Do you have a dispute with your friend or lover that needs a resolution? Do you disagree with your parents about their world viewpoints? Do you wish your roommate would clean the house as much as you do? If so, bring your case to Karaoke Court and reach a settlement through singing. Karaoke Court is an arbitration process and live performance where participants select, prepare and perform songs as a way of resolving their disputes with each other. The performance is overseen by a licensed arbitrator as the facilitator or 'judge', who invites the audience as 'jury' to decide by popular vote who should win each case. Both the defendant and the accused will be provided with a singing coach or ‘lawyer’ to help them prepare to make their case.
1. What is Arbitration?
Arbitration is a flexible cost-effective and efficient way of resolving disputes without needing to go to a court of law. Instead, disputes are resolved by independent arbitrators and through private formal agreements between the parties.
2. Examples of Disputes in Karaoke Court
Travel: Where should we go on holiday?
Friends: Can we go to a different restaurant for once?
Neighbours: Can you turn the noise down?
3. About 'Song Duels'
Karaoke Court is an artwork based on the Inuit tradition of the 'Song Duel' that occurs in different world cultures. In Inuit tradition for example, litigants present their disputes by singing in front of the whole community who is assembled together in a ceremonial igloo or 'qaggiq'. The aim of the Song Duel is to resolve disputes and to restore amicable relations through humour.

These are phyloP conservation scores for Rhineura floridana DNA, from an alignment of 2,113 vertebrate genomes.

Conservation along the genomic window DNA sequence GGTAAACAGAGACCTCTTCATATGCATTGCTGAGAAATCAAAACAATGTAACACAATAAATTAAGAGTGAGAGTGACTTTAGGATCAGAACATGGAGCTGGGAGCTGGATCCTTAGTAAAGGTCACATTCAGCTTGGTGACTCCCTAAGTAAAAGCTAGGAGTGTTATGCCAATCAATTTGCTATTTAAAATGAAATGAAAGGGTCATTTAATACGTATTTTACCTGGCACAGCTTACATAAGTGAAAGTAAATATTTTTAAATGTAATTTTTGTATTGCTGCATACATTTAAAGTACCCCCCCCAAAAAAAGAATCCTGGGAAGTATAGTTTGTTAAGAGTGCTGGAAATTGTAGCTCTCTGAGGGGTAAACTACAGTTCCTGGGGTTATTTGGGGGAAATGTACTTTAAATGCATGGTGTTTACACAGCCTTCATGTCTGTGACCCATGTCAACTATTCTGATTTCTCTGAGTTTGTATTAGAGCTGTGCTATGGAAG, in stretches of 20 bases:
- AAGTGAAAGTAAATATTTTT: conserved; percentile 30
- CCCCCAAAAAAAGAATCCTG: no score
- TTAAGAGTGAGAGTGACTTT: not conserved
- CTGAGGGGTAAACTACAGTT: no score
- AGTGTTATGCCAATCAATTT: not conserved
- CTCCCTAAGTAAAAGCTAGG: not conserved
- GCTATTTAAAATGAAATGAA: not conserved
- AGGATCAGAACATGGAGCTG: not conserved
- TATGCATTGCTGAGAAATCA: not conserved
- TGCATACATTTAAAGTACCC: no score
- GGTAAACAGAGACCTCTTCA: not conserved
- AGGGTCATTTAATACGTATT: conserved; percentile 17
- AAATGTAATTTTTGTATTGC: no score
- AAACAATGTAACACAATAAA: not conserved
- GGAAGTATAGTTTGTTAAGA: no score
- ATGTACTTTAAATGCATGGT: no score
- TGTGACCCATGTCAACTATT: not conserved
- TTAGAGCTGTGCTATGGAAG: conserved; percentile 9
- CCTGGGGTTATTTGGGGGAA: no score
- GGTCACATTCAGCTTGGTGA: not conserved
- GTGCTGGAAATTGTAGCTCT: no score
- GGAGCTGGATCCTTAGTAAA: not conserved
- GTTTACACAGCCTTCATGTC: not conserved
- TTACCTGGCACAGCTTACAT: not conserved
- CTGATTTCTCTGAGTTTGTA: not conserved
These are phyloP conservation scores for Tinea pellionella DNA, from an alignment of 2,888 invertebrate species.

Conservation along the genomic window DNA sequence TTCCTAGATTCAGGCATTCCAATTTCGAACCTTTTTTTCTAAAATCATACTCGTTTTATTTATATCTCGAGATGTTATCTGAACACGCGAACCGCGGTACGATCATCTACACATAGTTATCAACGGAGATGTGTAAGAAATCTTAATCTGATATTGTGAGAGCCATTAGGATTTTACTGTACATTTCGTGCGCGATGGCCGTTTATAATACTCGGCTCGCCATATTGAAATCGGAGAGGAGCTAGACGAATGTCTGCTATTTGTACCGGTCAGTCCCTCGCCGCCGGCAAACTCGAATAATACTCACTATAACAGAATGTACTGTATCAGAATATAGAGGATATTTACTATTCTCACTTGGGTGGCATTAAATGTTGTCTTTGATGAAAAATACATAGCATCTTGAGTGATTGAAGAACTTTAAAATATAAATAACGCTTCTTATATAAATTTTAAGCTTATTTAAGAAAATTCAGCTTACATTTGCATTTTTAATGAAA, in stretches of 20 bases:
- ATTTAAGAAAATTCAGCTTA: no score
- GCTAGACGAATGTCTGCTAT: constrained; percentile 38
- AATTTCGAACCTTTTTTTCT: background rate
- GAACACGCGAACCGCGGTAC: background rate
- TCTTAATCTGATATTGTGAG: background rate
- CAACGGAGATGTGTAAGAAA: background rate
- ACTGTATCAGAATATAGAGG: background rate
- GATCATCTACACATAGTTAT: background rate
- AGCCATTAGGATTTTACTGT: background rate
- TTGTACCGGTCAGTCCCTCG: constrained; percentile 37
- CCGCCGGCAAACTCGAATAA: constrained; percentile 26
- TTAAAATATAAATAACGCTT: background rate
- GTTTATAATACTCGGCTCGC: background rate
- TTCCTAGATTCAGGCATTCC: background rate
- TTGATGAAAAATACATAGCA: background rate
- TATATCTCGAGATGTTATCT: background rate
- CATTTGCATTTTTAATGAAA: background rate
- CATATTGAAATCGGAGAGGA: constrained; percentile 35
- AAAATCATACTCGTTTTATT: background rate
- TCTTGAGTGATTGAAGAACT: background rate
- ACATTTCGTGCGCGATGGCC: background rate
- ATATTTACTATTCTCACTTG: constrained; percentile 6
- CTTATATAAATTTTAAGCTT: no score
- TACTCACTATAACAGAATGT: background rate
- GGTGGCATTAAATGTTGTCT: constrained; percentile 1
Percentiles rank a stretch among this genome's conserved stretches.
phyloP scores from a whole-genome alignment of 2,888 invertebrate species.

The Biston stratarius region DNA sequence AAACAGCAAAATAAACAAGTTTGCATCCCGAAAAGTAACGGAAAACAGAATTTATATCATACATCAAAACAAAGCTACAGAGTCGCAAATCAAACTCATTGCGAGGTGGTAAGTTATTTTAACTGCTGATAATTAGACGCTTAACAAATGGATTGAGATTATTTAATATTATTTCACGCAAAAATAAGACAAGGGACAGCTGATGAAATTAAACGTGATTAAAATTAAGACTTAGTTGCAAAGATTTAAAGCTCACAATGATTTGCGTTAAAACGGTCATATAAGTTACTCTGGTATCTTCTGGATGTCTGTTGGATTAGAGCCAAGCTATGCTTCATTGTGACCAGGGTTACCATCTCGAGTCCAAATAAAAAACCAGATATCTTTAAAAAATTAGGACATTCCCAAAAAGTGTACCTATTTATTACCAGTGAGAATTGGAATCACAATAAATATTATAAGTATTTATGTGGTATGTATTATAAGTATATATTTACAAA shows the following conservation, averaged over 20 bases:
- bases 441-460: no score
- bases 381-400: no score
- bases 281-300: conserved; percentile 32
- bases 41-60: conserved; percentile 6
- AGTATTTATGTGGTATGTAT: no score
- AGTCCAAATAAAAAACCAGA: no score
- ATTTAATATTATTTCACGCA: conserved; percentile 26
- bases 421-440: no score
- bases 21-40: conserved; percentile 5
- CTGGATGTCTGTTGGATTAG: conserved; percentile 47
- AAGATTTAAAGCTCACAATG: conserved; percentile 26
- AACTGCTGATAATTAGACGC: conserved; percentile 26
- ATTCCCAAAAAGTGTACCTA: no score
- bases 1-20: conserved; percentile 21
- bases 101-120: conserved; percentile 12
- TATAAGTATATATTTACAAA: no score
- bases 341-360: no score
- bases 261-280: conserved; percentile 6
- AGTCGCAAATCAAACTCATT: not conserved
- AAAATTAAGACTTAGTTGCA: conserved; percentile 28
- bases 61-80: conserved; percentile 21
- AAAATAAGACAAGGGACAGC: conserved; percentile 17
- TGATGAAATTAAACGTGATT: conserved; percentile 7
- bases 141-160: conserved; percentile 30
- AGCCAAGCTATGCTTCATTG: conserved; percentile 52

Karaoke Court is a work by artist Jack Tan that explores karaoke singing as a platform for resolving disputes. Participants are invited to resolve their disputes by singing karaoke in front of an audience who will decide who wins. The processes and decision of the Karaoke Court are made legally binding via the participants’ signing of an Arbitration Contract. Karaoke Court reflects on issues of community conflict and cohesion, and the integral role of presentation and performance in social and legal judgment. Embedded within community practices and spaces, the work does not just attempt to make new art but to propose new legal norms.
Apply to have your case heard at: email@example.com
Jack Tan uses law, social norms and customs as a way of making art. He creates performances, performatives, sculpture, video and participatory projects that highlight the rules that guide human behaviour. Jack trained as a lawyer and worked in civil rights NGOs before becoming an artist. Recent projects include Karaoke Court (2014-ongoing) a singing dispute resolution process, Four Legs Good (2018) a revival of the medieval animal trials for Compass Festival Leeds; his Singapore Biennale presentation Voices From The Courts examining the vocality of the State Courts of Singapore (2016), Law’s Imagination (2016) a curatorial residency at arebyte exploring legal aesthetics, his solo exhibition How to do things with rules (2015) at the ICA Singapore, and Closure (2012), a year-long residency and exhibition at the UK Department for Health looking at the liquidation of their social work quango. Jack was the 2017/18 inaugural Art & Politics Fellow at the Dept of Politics and International Relations, Goldsmiths College, and has also taught sculpture at the Royal College of Art and University of Brighton.
Art After Hours is an evening event series presented by Tai Kwun Contemporary that will talk with you, sing with you, show and tackle something new every time. Usually held on Fridays at 7pm, Art After Hours aims to sharpen art awareness through talks, performances, and screenings by artists, writers, intellectuals, and curators alike.